Creating these small details has a significant impact on the impression that the product makes on users. That said, no discussion on creative enterprise UI interactions can be complete without the mention of Slack. This phenomenally popular B2B product has managed to attain holy grail status thanks to its unbeatable combination of easy utility and feisty personality. Their microinteractions combine utility with intelligence and humor which manage to infuse an element of fun in our mundane work lives. The success of Slack may be largely attributed to the global rise in the number of remote workers, but intelligent design has played a significant role as well. 

Slack UI microinteractions example

Designing for sans-keyboard functionality

We’re already at a place in time where speech recognition, natural language processing, and facial recognition are a part of our everyday technology, perhaps even enterprise technology. Therefore, it would be safe to assume that the next big step would involve communicating with machines sans keyboards which mimics the nuanced techniques we use to communicate with other humans. Augmented Reality (AR), and Virtual Reality (VR) are understood to be the next big thing in UIs, basically establishing that ‘no UI is the best UI’.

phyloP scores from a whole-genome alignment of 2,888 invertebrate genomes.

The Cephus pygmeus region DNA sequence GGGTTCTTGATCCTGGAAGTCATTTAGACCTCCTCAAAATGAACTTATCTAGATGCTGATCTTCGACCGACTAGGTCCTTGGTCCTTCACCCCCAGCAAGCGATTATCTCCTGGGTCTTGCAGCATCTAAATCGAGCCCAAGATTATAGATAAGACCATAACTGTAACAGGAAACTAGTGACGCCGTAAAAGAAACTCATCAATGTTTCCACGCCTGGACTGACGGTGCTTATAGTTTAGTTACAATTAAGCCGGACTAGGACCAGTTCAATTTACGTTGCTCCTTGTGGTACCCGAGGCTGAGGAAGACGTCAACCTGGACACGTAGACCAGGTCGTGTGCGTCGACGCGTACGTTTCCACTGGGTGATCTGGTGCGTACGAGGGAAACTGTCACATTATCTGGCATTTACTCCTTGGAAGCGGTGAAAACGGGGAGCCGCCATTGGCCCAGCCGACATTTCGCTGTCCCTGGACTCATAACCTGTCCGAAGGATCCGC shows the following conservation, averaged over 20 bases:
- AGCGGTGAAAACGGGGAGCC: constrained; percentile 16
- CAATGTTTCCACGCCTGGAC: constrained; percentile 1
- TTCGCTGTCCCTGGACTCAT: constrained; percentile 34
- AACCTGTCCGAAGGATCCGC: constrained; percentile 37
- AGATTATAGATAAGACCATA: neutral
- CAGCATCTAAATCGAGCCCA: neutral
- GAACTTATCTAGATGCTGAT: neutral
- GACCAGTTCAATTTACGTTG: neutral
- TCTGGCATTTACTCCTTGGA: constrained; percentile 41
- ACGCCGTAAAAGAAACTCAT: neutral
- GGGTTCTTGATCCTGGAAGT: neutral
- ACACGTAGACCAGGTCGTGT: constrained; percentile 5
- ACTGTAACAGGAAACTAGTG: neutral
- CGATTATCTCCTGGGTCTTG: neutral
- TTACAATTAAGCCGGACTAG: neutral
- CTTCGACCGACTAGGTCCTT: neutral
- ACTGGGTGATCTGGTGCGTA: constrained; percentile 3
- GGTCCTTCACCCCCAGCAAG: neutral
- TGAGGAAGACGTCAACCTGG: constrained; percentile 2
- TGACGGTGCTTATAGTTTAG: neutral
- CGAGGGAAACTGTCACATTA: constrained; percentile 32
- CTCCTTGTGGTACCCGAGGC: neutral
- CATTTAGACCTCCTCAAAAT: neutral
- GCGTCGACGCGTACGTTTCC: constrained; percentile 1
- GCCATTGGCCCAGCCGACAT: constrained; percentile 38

According to Statista, the number of connected devices (Internet of Things) will increase from 23.14 billion in 2018 to 75.44 in 2025. Source

The global AR-VR is expected to have a market size of $37 billion and may reach up to $114.5 billion by 2027. Source

However, speaking strictly from the enterprise context, the heart of the debate surrounding these futuristic UIs is figuring out to what extent the virtual world matter to users of enterprise systems

In the case of a conference call, for example, augmented reality is far preferable to virtual reality, says Blair MacIntyre, a professor at the School of Interactive Computing at the Georgia Institute of Technology. “You totally wouldn’t want just a VR version of that because maybe I need to look at my notes, or type something on my computer, or just pick up my coffee cup without knocking it over.”

A valid example of keyboardless functionality is that of Google’s Pixel 3. It makes use of visual recognition to empower the device’s camera to act as a product search tool, identifying and locating retail products. 

Futuristic UIs that pass the Turing Test can play a huge role in boosting employee performance. Working with technology that seamlessly understands contextual communication can transform the way we work.

In the years to come, personalization is going to be a keyword for enterprise UX. And, intelligent interface enhancements will play a big role in improving the usability of enterprise technology.